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Have you walked the tunnel between Heathrow T5, T5B and T5C?

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A reader reminded me this week that we haven’t talked about the ‘secret’ tunnel between the three parts of Heathrow Terminal 5 for a long time – four years to be precise.

This is a good time to mention it again, because British Airways has recently re-opened the Galleries lounge in Terminal 5B. Open between Thursdays and Mondays inclusive, it is easily the quietest of the BA lounges at Heathrow Terminal 5. Our last review of the British Airways lounge in Heathrow’s Terminal 5B satellite is here.

When travelling between the main building in Terminal 5 and Terminal 5B or 5C, you are likely to take the train. You may also find yourself taking the train from 5B to 5C if you have a 5C departure and are using the Galleries Terminal 5B lounge.

You don’t need to take the train, however.

Max Burgess Molly Burgess

If you press the bottom button in the lift in 5A, 5B or 5C then you go below the level of the transit train and into this tunnel.  It has travelators so the walk is surprisingly quick.

The photo above is from 2017 and shows my gang. The photos below were sent by a reader this week.

Heathrow Airport Terminal 5 tunnel


Heathrow Airport Terminal 5 tunnel

and (someone has clearly decided to liven up the walls to make the tunnel less intimidating!):

Heathrow Airport Terminal 5 tunnel

It can often be just as fast to walk, since you are not waiting around for the train. When the train does arrive, it takes a minute or two for passengers to unload first anyway. By the time it is ready to board you can be halfway down the tunnel and well on your way to the lounge.

As the coments pointed out, using the tunnel is also the ONLY way to get from Terminal 5B to Terminal 5 to take a flight. You might do this if you decide to use the quieter lounge in 5B. Taking the train from T5B to the main building drops you at immigration and you cannot get back to the departure gates.

The tunnel is also a good way to stretch your legs before sitting for many hours on a long haul flight. Give it a go and see what you think.


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Comments (62)

This article is closed to new comments. Feel free to ask your question in the HfP forums.

  • Dominic Barrington says:

    I’m not sure I’d call it a secret – the signs and lift/elevator buttons mention it. I enjoy it for the reasons given above and usually do it if my hand luggage is not too cumbersome.

  • John says:

    It looks as if the moving walkway goes in one direction only?

    • Phillip says:

      Correct, from C to B to A but you can walk the tunnel in the opposite direction without using the travelator.

      • John says:


        By the way, FRA has a similar tunnel between T1A and T1B. Among frequent flyers, it is known as the “tunnel of terror”. It used to be pretty dark and dismal but nowadays, the design is not unlike the one in LHR including moving walkways and improved lighting. There is a people mover alternative (called Skyline), too.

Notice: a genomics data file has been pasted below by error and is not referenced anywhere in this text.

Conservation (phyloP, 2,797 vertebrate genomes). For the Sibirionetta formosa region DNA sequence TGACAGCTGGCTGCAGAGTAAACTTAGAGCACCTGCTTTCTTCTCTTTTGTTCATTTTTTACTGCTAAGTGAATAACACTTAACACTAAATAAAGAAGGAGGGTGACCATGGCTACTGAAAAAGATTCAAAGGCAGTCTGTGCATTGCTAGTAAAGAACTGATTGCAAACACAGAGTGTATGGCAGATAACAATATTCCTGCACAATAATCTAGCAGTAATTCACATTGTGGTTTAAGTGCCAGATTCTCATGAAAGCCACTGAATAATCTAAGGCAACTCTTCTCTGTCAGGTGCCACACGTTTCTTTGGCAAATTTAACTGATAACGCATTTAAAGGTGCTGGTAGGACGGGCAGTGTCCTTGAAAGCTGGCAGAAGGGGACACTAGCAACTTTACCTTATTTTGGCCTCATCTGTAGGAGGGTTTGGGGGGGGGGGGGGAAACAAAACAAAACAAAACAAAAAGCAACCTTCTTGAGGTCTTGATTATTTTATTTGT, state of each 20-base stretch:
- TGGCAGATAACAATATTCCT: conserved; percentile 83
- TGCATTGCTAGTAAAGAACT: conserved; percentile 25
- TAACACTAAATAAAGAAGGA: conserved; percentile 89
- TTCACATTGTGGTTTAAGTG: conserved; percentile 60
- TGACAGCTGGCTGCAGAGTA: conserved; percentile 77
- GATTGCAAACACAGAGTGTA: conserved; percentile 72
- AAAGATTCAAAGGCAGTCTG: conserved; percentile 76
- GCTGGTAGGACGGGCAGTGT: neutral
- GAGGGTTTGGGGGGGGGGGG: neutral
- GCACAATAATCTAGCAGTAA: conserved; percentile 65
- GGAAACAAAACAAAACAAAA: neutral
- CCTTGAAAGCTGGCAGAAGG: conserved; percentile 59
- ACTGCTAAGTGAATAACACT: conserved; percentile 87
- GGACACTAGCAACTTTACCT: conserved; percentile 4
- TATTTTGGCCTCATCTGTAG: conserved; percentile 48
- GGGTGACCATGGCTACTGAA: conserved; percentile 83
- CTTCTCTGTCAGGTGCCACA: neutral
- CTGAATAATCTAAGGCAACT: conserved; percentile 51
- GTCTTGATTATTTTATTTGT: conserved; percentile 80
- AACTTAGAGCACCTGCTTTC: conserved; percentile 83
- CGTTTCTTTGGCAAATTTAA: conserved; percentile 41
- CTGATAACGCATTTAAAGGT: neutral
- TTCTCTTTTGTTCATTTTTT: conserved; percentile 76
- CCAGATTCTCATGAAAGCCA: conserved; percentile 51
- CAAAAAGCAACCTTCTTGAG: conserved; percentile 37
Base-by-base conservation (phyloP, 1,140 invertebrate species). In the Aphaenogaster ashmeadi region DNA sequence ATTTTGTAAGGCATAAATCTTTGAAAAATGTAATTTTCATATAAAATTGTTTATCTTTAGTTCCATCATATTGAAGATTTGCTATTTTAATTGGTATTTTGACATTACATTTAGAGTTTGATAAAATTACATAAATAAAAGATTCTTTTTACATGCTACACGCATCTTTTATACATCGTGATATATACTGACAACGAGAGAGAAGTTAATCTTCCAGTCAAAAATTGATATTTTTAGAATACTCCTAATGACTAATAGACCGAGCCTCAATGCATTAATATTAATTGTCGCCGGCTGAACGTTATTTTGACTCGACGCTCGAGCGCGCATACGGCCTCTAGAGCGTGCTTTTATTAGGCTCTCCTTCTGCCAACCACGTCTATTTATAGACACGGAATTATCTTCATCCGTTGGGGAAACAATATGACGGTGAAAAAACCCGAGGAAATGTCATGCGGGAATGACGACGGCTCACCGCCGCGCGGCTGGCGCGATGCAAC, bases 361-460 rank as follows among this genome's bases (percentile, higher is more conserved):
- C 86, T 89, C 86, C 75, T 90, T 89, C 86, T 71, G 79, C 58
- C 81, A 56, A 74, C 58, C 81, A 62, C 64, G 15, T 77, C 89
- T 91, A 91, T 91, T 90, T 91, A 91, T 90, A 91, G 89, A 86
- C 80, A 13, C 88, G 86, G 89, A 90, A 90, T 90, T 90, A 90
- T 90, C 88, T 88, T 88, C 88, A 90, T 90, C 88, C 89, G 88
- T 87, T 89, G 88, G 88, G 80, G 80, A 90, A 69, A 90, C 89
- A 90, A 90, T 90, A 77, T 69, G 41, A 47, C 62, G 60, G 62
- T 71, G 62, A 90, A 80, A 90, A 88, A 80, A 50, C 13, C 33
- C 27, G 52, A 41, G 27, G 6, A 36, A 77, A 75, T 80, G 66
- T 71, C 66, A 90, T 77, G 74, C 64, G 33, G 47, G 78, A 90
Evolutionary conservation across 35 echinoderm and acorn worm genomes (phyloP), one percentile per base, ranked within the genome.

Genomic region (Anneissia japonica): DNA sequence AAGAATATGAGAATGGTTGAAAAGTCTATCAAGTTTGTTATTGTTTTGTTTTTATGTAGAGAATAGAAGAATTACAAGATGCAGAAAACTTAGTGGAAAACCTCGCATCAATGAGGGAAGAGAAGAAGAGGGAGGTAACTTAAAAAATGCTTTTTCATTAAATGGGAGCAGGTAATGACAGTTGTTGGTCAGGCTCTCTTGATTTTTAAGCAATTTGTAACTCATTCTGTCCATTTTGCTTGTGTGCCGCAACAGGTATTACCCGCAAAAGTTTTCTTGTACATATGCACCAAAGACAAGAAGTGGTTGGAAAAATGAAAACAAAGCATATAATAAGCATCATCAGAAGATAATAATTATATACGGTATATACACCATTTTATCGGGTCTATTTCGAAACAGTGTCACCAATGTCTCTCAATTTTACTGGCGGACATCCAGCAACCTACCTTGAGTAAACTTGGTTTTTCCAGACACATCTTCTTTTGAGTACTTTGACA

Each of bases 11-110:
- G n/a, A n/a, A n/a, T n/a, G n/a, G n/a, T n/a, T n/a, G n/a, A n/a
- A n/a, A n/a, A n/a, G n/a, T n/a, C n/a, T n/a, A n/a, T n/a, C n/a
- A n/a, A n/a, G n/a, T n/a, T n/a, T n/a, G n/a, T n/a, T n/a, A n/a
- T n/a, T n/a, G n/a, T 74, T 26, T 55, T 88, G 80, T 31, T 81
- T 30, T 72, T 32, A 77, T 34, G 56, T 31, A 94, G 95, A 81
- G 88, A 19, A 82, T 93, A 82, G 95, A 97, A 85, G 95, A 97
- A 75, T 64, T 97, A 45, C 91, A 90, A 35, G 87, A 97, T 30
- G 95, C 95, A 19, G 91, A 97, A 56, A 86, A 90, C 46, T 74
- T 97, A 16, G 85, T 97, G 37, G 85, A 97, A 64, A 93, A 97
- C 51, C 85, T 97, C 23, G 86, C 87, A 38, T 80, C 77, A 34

• Bob says:

      Yes. They do only go in one direction. From T5A and then on to B and then C. However, there are actually two tunnels. The second tunnel is for arriving passengers and takes you through to immigration. You are not going to see this tunnel unless you are arriving.

      As for the images on the walls, I am sure they have been in place for as long as I can recall. They look ‘dated’ and I always thought they were there from when the terminal opened.

    • John says:

      There is one in the other direction in the arrivals stream

  • Phillip says:

    Don’t even need the lift. The stairs are clearly marked for getting down to the tunnel. If I’ve just missed a train I’ll always walk the tunnel. Good stretch after a flight.

  • Chris says:

    Also helpful if you arrive at B and have a connection from A. If you ask nicely (and sound like you know what you’re doing!) you can go through the quiet security lane for connections in B, use the lounge there, then walk through the tunnel to A for your next flight. Much more civilised than going though flight connections in A.

  • Lou says:

    I always take the tunnel route when leaving from 5C. It’s my last chance to stretch my legs before sitting on a long haul flight! Equally, I always use it when I return to 5C as it’s my first chance to stretch my legs after a long haul flight!

  • John McLusky says:

    Every time I’ve had to get to 5B or 5C I’ll take the walkway rather than the train. You avoid the crush in the trains, it takes a similar length of time and it’s a great way to stretch your legs before a long period sitting – what’s not to like!

    I have rarely seen anyone else do the same, though!

  • Dubious says:

    I like the headline! The answer from me is a distinct YES 🙂

    “someone has clearly decided to liven up the walls to make the tunnel less intimidating” – I hope this is not an example of gold plating…

    I do like having the tunnel access – it’s a lot more convienent than being packed into a shuttle and as pointed out, it can be quicker than waiting for the shuttle. That was certainly the case the last time I walked from B to A.

  • Andrew says:

    Maybe BA can follow LH and AF and provide a car service from the aircraft for First passengers. Walking through tunnels hardly screams premium travel.

    • John says:

      But BA doesn’t do premium travel

    • Rich says:

      Air travel is polluting enough without adding this kind of extra – even if they use electric cars, which are not as saintly towards the environment as people make out.

This article is closed to new comments. Feel free to ask your question in the HfP forums.

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